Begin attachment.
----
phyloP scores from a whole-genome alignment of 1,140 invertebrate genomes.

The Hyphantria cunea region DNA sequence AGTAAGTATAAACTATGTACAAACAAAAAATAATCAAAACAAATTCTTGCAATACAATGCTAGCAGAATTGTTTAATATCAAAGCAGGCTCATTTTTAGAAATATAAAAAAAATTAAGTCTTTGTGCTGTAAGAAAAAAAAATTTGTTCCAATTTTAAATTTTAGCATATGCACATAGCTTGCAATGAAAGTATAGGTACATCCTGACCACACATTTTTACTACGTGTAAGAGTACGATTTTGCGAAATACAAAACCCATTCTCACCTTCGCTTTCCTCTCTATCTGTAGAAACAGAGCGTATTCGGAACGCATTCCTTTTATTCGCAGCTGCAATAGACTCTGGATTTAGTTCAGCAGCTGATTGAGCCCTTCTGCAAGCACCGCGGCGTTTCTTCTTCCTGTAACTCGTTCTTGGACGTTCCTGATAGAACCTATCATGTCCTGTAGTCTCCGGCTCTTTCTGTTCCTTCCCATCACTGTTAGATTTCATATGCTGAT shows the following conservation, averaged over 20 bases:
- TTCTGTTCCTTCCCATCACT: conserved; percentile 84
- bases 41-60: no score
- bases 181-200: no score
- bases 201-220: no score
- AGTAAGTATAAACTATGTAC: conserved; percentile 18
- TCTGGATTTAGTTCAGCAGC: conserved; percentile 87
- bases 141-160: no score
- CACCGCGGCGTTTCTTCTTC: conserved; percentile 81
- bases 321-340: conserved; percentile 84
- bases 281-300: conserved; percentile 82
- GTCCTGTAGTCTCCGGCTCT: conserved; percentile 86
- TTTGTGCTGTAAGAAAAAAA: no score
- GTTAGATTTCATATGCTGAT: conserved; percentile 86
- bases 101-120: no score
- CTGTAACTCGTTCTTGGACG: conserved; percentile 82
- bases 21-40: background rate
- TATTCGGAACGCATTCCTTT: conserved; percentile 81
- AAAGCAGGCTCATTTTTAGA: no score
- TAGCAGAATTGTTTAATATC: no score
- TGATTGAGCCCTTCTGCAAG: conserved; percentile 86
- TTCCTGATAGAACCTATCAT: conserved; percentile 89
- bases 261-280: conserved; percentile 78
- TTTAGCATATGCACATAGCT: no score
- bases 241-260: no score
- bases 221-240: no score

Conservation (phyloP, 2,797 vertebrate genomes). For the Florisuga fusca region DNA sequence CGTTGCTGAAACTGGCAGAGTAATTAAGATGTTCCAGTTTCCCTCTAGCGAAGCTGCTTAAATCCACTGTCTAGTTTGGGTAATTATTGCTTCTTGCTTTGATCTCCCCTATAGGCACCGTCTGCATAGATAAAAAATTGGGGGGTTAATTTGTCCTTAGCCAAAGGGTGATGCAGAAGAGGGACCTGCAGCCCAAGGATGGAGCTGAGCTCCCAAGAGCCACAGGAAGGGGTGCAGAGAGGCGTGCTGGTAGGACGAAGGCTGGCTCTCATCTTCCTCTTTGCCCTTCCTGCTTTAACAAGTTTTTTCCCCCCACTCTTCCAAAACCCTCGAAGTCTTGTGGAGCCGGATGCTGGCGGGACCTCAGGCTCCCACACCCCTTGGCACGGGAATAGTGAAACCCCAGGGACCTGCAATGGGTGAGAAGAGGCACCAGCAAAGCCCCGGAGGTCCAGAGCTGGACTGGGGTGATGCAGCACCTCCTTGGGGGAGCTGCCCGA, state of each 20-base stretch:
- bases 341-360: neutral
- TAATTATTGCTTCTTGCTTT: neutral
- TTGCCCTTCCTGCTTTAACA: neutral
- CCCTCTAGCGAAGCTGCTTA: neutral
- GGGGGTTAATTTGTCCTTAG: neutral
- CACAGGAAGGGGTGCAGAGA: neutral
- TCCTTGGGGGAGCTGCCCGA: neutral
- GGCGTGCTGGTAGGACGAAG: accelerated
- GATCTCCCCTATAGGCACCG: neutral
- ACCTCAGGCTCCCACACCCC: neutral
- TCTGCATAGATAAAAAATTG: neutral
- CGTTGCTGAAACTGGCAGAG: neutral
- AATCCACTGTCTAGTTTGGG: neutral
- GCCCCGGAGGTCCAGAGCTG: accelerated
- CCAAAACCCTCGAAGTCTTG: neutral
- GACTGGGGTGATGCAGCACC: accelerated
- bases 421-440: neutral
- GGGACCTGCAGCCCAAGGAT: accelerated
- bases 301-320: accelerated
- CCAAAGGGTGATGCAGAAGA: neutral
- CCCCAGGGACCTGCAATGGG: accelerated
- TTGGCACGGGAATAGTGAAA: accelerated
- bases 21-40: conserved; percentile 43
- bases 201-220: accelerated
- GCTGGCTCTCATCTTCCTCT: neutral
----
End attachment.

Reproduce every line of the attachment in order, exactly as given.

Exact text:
phyloP scores from a whole-genome alignment of 1,140 invertebrate genomes.

The Hyphantria cunea region DNA sequence AGTAAGTATAAACTATGTACAAACAAAAAATAATCAAAACAAATTCTTGCAATACAATGCTAGCAGAATTGTTTAATATCAAAGCAGGCTCATTTTTAGAAATATAAAAAAAATTAAGTCTTTGTGCTGTAAGAAAAAAAAATTTGTTCCAATTTTAAATTTTAGCATATGCACATAGCTTGCAATGAAAGTATAGGTACATCCTGACCACACATTTTTACTACGTGTAAGAGTACGATTTTGCGAAATACAAAACCCATTCTCACCTTCGCTTTCCTCTCTATCTGTAGAAACAGAGCGTATTCGGAACGCATTCCTTTTATTCGCAGCTGCAATAGACTCTGGATTTAGTTCAGCAGCTGATTGAGCCCTTCTGCAAGCACCGCGGCGTTTCTTCTTCCTGTAACTCGTTCTTGGACGTTCCTGATAGAACCTATCATGTCCTGTAGTCTCCGGCTCTTTCTGTTCCTTCCCATCACTGTTAGATTTCATATGCTGAT shows the following conservation, averaged over 20 bases:
- TTCTGTTCCTTCCCATCACT: conserved; percentile 84
- bases 41-60: no score
- bases 181-200: no score
- bases 201-220: no score
- AGTAAGTATAAACTATGTAC: conserved; percentile 18
- TCTGGATTTAGTTCAGCAGC: conserved; percentile 87
- bases 141-160: no score
- CACCGCGGCGTTTCTTCTTC: conserved; percentile 81
- bases 321-340: conserved; percentile 84
- bases 281-300: conserved; percentile 82
- GTCCTGTAGTCTCCGGCTCT: conserved; percentile 86
- TTTGTGCTGTAAGAAAAAAA: no score
- GTTAGATTTCATATGCTGAT: conserved; percentile 86
- bases 101-120: no score
- CTGTAACTCGTTCTTGGACG: conserved; percentile 82
- bases 21-40: background rate
- TATTCGGAACGCATTCCTTT: conserved; percentile 81
- AAAGCAGGCTCATTTTTAGA: no score
- TAGCAGAATTGTTTAATATC: no score
- TGATTGAGCCCTTCTGCAAG: conserved; percentile 86
- TTCCTGATAGAACCTATCAT: conserved; percentile 89
- bases 261-280: conserved; percentile 78
- TTTAGCATATGCACATAGCT: no score
- bases 241-260: no score
- bases 221-240: no score

Conservation (phyloP, 2,797 vertebrate genomes). For the Florisuga fusca region DNA sequence CGTTGCTGAAACTGGCAGAGTAATTAAGATGTTCCAGTTTCCCTCTAGCGAAGCTGCTTAAATCCACTGTCTAGTTTGGGTAATTATTGCTTCTTGCTTTGATCTCCCCTATAGGCACCGTCTGCATAGATAAAAAATTGGGGGGTTAATTTGTCCTTAGCCAAAGGGTGATGCAGAAGAGGGACCTGCAGCCCAAGGATGGAGCTGAGCTCCCAAGAGCCACAGGAAGGGGTGCAGAGAGGCGTGCTGGTAGGACGAAGGCTGGCTCTCATCTTCCTCTTTGCCCTTCCTGCTTTAACAAGTTTTTTCCCCCCACTCTTCCAAAACCCTCGAAGTCTTGTGGAGCCGGATGCTGGCGGGACCTCAGGCTCCCACACCCCTTGGCACGGGAATAGTGAAACCCCAGGGACCTGCAATGGGTGAGAAGAGGCACCAGCAAAGCCCCGGAGGTCCAGAGCTGGACTGGGGTGATGCAGCACCTCCTTGGGGGAGCTGCCCGA, state of each 20-base stretch:
- bases 341-360: neutral
- TAATTATTGCTTCTTGCTTT: neutral
- TTGCCCTTCCTGCTTTAACA: neutral
- CCCTCTAGCGAAGCTGCTTA: neutral
- GGGGGTTAATTTGTCCTTAG: neutral
- CACAGGAAGGGGTGCAGAGA: neutral
- TCCTTGGGGGAGCTGCCCGA: neutral
- GGCGTGCTGGTAGGACGAAG: accelerated
- GATCTCCCCTATAGGCACCG: neutral
- ACCTCAGGCTCCCACACCCC: neutral
- TCTGCATAGATAAAAAATTG: neutral
- CGTTGCTGAAACTGGCAGAG: neutral
- AATCCACTGTCTAGTTTGGG: neutral
- GCCCCGGAGGTCCAGAGCTG: accelerated
- CCAAAACCCTCGAAGTCTTG: neutral
- GACTGGGGTGATGCAGCACC: accelerated
- bases 421-440: neutral
- GGGACCTGCAGCCCAAGGAT: accelerated
- bases 301-320: accelerated
- CCAAAGGGTGATGCAGAAGA: neutral
- CCCCAGGGACCTGCAATGGG: accelerated
- TTGGCACGGGAATAGTGAAA: accelerated
- bases 21-40: conserved; percentile 43
- bases 201-220: accelerated
- GCTGGCTCTCATCTTCCTCT: neutral